[Show abstract][Hide abstract] ABSTRACT: Anger and aggression are among the most common issues reported by returning service members from combat deployments. However, the pathways between combat exposure and anger and aggression have not been comprehensively characterized. The present study aimed to characterize the relationship between trait anger, combat exposure, post-deployment PTSD, and aggression. U.S. Army soldiers (N = 2,420) were administered anonymous surveys assessing combat exposure, current PTSD symptoms and aggression, as well as trait anger items 3 months after returning from deployment to Afghanistan. PTSD symptom levels were related to aggression at higher levels of trait anger, but not evident among soldiers who had lower levels of trait anger. The pathway from combat exposure to PTSD, and then to aggression, was conditional upon levels of trait anger, such that the pathway was most evident at high levels of trait anger. This was the first study to our knowledge that concurrently modeled unconditional and conditional direct and indirect associations between combat exposure, PTSD, trait anger, and aggression. The findings can be helpful clinically and for developing screening protocols for combat exposed Soldiers. The results of this study suggest the importance of assessing and managing anger and aggression in soldiers returning from combat deployment. Anger is one of the most common complaints of returning soldiers and can have debilitating effects across all domains of functioning. It is imperative that future research efforts are directed toward understanding this phenomenon and developing and validating effective treatments for it. Aggr. Behav. 9999:1-10, 2015. Published 2015. This article is a U.S. Government work and is in the public domain in the USA.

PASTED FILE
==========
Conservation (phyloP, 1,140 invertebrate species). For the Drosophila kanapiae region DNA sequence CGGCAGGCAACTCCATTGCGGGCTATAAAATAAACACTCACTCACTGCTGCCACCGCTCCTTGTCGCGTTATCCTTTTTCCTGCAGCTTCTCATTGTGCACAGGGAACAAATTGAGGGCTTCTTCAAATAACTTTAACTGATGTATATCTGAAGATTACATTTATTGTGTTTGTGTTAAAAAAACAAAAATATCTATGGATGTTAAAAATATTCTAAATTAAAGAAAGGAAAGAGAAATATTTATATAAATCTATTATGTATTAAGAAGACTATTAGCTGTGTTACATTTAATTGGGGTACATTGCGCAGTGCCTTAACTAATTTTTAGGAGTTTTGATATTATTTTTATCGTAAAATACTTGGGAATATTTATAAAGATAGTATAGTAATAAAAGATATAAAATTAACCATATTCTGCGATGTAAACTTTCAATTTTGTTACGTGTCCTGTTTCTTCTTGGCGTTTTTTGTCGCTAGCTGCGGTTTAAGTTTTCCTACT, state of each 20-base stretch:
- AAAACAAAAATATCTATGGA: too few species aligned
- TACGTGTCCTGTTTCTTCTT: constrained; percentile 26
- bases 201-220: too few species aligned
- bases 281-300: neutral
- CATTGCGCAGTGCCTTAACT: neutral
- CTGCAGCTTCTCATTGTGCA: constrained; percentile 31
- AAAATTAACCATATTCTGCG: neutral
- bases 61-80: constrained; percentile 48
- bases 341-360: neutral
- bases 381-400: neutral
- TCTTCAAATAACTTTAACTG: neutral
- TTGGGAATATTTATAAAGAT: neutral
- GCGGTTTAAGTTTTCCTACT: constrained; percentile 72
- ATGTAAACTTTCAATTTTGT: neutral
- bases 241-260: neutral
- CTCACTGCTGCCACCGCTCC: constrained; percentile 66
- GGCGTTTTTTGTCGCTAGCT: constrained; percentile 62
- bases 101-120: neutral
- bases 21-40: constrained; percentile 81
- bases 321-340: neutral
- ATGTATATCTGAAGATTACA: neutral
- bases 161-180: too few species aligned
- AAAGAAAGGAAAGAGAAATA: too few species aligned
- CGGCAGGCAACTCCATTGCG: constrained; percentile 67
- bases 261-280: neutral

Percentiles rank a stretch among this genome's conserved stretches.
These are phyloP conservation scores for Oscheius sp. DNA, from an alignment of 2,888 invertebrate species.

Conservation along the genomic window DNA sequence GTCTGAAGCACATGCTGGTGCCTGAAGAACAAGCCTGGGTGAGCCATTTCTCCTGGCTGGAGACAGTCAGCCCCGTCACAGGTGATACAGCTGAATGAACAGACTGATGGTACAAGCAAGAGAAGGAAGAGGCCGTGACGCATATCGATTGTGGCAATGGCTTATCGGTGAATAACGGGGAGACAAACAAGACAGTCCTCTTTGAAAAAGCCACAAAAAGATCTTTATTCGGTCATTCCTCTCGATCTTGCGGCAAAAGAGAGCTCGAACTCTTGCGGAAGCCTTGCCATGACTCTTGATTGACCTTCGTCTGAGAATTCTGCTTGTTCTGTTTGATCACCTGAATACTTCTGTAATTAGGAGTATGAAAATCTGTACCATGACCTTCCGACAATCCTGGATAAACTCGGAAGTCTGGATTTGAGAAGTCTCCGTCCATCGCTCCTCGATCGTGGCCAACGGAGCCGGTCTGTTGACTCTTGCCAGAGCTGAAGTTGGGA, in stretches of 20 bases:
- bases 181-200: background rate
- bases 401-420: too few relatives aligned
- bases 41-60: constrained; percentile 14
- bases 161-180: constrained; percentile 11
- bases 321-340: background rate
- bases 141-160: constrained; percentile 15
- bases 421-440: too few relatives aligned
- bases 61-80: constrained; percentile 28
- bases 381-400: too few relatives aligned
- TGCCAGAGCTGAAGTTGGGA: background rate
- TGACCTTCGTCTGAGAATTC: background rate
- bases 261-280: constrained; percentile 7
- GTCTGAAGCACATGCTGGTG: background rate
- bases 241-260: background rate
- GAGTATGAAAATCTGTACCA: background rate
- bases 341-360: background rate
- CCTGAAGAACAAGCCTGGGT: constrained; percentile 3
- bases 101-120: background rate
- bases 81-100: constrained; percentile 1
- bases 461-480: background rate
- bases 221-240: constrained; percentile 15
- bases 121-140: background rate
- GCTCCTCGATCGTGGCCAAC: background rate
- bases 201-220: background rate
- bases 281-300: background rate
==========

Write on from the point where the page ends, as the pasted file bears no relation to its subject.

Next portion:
Published 2015. This article is a U.S. Government work and is in the public domain in the USA.